Ultrasound in undergraduate medical education: a systematic and critical review

Zac Feilchenfeld, Tim Dornan, Cynthia Whitehead, Ayelet Kuper

Research output: Contribution to journalArticlepeer-review

35 Citations (Scopus)
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Abstract

Introduction: Point-of-care ultrasound (POCUS) use in clinical care is growing rapidly, and advocates have recently proposed the integration of ultrasound into undergraduate medical education (UME). The evidentiary basis for this integration has not been evaluated critically or systematically. In this study, we conducted a critical and systematic review framed by the rationales enumerated by advocates of ultrasound in UME in academic publications.

Methods: This research was conducted in two phases. First, the dominant discursive rationales for the integration of ultrasound in UME were identified using techniques from Foucauldian critical discourse analysis (CDA) from an archive of 403 academic publications. We then sought empirical evidence in support of theses rationales, using a critical synthesis methodology also adapted from CDA.

Results: We identified four dominant discursive rationales, with different levels of evidentiary support. Ultrasound was not demonstrated to improve students’ understanding of anatomy. The benefit of ultrasound in teaching physical examination was inconsistent,and rests on minimal evidence. With POCUS, students’ diagnostic accuracy was improved for certain pathologies, but findings were inconsistent for others. Finally, the rationale that ultrasound training in UME will improve quality of patient care was difficult to evaluate.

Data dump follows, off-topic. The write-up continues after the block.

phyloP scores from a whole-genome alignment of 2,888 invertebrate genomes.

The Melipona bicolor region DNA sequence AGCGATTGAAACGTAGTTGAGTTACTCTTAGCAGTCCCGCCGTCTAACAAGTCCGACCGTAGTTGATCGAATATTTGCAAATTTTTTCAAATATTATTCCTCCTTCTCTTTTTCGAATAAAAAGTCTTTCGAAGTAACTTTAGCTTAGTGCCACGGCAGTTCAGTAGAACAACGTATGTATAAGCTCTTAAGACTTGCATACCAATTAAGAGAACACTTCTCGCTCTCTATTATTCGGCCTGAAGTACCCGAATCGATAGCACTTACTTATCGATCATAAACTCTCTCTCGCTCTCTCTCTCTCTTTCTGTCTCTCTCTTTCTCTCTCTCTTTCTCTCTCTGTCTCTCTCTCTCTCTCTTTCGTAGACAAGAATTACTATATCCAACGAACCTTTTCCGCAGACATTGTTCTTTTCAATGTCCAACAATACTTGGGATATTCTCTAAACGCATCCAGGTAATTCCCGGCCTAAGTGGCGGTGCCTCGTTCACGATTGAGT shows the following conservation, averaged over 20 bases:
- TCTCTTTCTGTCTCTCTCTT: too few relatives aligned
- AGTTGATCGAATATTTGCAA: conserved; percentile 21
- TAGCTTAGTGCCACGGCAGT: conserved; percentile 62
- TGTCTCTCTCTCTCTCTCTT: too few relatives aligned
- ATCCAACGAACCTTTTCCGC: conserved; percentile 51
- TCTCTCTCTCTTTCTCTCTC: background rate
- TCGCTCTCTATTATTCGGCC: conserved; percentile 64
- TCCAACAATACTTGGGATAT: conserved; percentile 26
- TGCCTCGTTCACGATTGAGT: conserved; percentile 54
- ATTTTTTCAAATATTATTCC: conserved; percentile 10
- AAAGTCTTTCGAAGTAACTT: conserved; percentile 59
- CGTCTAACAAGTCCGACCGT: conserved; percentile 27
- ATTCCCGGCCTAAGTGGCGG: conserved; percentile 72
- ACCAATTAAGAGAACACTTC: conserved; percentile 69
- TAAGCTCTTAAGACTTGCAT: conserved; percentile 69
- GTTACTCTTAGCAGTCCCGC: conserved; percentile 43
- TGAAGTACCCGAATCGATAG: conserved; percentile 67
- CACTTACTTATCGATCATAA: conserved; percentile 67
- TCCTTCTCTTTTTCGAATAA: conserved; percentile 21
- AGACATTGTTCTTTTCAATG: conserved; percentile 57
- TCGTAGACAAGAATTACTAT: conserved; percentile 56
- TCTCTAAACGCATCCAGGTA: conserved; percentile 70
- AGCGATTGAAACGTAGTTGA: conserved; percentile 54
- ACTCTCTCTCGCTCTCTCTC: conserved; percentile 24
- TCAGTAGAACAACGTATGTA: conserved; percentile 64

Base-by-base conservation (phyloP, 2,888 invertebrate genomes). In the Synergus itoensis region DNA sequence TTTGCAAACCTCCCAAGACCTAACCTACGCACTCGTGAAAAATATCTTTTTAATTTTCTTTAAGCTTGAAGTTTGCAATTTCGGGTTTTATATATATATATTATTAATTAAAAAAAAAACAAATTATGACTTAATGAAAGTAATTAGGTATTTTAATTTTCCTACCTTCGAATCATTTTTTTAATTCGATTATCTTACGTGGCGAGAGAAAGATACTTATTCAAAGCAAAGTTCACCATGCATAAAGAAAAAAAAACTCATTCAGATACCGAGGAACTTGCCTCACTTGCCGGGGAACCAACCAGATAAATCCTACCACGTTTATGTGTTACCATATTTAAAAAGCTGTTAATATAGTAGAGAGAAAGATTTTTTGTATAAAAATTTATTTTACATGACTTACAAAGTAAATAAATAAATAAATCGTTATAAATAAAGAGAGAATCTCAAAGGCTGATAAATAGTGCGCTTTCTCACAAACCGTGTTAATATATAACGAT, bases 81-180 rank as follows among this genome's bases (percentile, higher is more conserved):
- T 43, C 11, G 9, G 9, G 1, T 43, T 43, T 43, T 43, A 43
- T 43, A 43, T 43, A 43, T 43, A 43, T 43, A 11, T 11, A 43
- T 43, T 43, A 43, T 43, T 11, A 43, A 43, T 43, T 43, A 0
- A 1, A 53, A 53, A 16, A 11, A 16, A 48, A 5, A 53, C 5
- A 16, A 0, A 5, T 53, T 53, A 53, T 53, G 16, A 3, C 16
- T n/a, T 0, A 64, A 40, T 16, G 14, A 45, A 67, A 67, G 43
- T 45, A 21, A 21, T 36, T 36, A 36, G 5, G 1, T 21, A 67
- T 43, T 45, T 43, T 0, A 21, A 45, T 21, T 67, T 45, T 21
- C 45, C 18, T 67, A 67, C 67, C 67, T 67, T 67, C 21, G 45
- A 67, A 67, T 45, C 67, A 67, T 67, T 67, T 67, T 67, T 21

Discussion: Our analysis has shown that the frequently repeated rationales for the integration of ultrasound in UME are not supported by a sufficient base of empirical research. The repetition of these dominant discursive rationales in academic publications legitimizes them and may preclude further primary research. Since the value of clinical ultrasound use by medical students remains unproven, educators must consider whether the associated financial and temporal costs are justified or whether more research is required.
Original languageEnglish
JournalMedical Education
Early online date24 Jan 2017
Publication statusEarly online date - 24 Jan 2017

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